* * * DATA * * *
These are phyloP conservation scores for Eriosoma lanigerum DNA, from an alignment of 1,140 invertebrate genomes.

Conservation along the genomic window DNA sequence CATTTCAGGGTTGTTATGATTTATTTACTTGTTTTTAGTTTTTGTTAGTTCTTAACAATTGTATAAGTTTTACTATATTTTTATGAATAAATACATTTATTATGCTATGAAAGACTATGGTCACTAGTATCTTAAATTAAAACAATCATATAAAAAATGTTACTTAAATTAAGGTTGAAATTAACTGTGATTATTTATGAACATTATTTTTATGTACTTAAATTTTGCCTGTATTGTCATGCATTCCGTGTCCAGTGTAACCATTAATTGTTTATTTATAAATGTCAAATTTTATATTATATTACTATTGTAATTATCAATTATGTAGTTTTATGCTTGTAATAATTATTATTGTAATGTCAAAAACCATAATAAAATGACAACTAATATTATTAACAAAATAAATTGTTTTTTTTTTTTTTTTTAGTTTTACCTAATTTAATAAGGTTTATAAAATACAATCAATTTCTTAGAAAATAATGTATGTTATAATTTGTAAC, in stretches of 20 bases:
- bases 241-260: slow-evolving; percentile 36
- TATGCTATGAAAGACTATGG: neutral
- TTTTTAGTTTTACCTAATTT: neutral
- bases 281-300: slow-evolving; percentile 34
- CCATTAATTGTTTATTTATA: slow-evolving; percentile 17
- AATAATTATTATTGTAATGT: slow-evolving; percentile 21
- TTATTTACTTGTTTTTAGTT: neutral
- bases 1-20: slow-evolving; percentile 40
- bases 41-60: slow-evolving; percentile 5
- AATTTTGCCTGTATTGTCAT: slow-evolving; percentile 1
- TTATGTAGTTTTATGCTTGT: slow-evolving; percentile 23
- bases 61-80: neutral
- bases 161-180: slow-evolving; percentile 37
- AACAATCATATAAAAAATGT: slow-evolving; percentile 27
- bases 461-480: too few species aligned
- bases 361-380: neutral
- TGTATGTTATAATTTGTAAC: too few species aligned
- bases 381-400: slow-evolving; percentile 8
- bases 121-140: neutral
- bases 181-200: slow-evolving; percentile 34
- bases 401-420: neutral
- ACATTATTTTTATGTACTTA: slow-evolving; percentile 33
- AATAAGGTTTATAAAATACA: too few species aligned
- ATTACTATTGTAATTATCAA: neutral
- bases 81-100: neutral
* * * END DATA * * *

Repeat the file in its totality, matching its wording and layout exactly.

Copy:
These are phyloP conservation scores for Eriosoma lanigerum DNA, from an alignment of 1,140 invertebrate genomes.

Conservation along the genomic window DNA sequence CATTTCAGGGTTGTTATGATTTATTTACTTGTTTTTAGTTTTTGTTAGTTCTTAACAATTGTATAAGTTTTACTATATTTTTATGAATAAATACATTTATTATGCTATGAAAGACTATGGTCACTAGTATCTTAAATTAAAACAATCATATAAAAAATGTTACTTAAATTAAGGTTGAAATTAACTGTGATTATTTATGAACATTATTTTTATGTACTTAAATTTTGCCTGTATTGTCATGCATTCCGTGTCCAGTGTAACCATTAATTGTTTATTTATAAATGTCAAATTTTATATTATATTACTATTGTAATTATCAATTATGTAGTTTTATGCTTGTAATAATTATTATTGTAATGTCAAAAACCATAATAAAATGACAACTAATATTATTAACAAAATAAATTGTTTTTTTTTTTTTTTTTAGTTTTACCTAATTTAATAAGGTTTATAAAATACAATCAATTTCTTAGAAAATAATGTATGTTATAATTTGTAAC, in stretches of 20 bases:
- bases 241-260: slow-evolving; percentile 36
- TATGCTATGAAAGACTATGG: neutral
- TTTTTAGTTTTACCTAATTT: neutral
- bases 281-300: slow-evolving; percentile 34
- CCATTAATTGTTTATTTATA: slow-evolving; percentile 17
- AATAATTATTATTGTAATGT: slow-evolving; percentile 21
- TTATTTACTTGTTTTTAGTT: neutral
- bases 1-20: slow-evolving; percentile 40
- bases 41-60: slow-evolving; percentile 5
- AATTTTGCCTGTATTGTCAT: slow-evolving; percentile 1
- TTATGTAGTTTTATGCTTGT: slow-evolving; percentile 23
- bases 61-80: neutral
- bases 161-180: slow-evolving; percentile 37
- AACAATCATATAAAAAATGT: slow-evolving; percentile 27
- bases 461-480: too few species aligned
- bases 361-380: neutral
- TGTATGTTATAATTTGTAAC: too few species aligned
- bases 381-400: slow-evolving; percentile 8
- bases 121-140: neutral
- bases 181-200: slow-evolving; percentile 34
- bases 401-420: neutral
- ACATTATTTTTATGTACTTA: slow-evolving; percentile 33
- AATAAGGTTTATAAAATACA: too few species aligned
- ATTACTATTGTAATTATCAA: neutral
- bases 81-100: neutral